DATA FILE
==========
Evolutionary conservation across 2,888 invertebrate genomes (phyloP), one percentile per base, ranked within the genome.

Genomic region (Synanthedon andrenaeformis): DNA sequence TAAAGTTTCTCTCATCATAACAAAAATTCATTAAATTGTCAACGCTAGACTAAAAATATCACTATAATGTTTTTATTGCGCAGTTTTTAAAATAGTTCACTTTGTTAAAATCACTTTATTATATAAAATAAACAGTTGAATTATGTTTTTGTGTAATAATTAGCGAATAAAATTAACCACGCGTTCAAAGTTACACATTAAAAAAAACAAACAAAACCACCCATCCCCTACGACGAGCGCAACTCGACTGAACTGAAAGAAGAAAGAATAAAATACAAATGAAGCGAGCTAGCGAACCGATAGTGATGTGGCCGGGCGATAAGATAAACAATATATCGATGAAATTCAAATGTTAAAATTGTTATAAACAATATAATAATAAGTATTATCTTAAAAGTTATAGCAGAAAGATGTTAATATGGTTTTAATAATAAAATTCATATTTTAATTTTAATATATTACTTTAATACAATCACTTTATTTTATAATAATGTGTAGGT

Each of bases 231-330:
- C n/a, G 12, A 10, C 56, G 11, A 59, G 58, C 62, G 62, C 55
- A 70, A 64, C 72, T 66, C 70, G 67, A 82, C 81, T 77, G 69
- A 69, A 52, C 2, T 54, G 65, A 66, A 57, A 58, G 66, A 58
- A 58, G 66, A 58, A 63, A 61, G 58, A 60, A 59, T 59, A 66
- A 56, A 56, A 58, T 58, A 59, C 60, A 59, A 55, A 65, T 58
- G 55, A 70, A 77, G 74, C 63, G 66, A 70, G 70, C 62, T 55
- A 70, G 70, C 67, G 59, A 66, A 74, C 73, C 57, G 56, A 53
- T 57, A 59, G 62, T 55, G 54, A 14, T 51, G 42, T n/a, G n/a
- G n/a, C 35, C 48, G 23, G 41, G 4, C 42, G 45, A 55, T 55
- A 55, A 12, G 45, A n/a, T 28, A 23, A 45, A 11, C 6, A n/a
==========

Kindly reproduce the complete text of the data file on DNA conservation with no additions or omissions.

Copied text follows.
Evolutionary conservation across 2,888 invertebrate genomes (phyloP), one percentile per base, ranked within the genome.

Genomic region (Synanthedon andrenaeformis): DNA sequence TAAAGTTTCTCTCATCATAACAAAAATTCATTAAATTGTCAACGCTAGACTAAAAATATCACTATAATGTTTTTATTGCGCAGTTTTTAAAATAGTTCACTTTGTTAAAATCACTTTATTATATAAAATAAACAGTTGAATTATGTTTTTGTGTAATAATTAGCGAATAAAATTAACCACGCGTTCAAAGTTACACATTAAAAAAAACAAACAAAACCACCCATCCCCTACGACGAGCGCAACTCGACTGAACTGAAAGAAGAAAGAATAAAATACAAATGAAGCGAGCTAGCGAACCGATAGTGATGTGGCCGGGCGATAAGATAAACAATATATCGATGAAATTCAAATGTTAAAATTGTTATAAACAATATAATAATAAGTATTATCTTAAAAGTTATAGCAGAAAGATGTTAATATGGTTTTAATAATAAAATTCATATTTTAATTTTAATATATTACTTTAATACAATCACTTTATTTTATAATAATGTGTAGGT

Each of bases 231-330:
- C n/a, G 12, A 10, C 56, G 11, A 59, G 58, C 62, G 62, C 55
- A 70, A 64, C 72, T 66, C 70, G 67, A 82, C 81, T 77, G 69
- A 69, A 52, C 2, T 54, G 65, A 66, A 57, A 58, G 66, A 58
- A 58, G 66, A 58, A 63, A 61, G 58, A 60, A 59, T 59, A 66
- A 56, A 56, A 58, T 58, A 59, C 60, A 59, A 55, A 65, T 58
- G 55, A 70, A 77, G 74, C 63, G 66, A 70, G 70, C 62, T 55
- A 70, G 70, C 67, G 59, A 66, A 74, C 73, C 57, G 56, A 53
- T 57, A 59, G 62, T 55, G 54, A 14, T 51, G 42, T n/a, G n/a
- G n/a, C 35, C 48, G 23, G 41, G 4, C 42, G 45, A 55, T 55
- A 55, A 12, G 45, A n/a, T 28, A 23, A 45, A 11, C 6, A n/a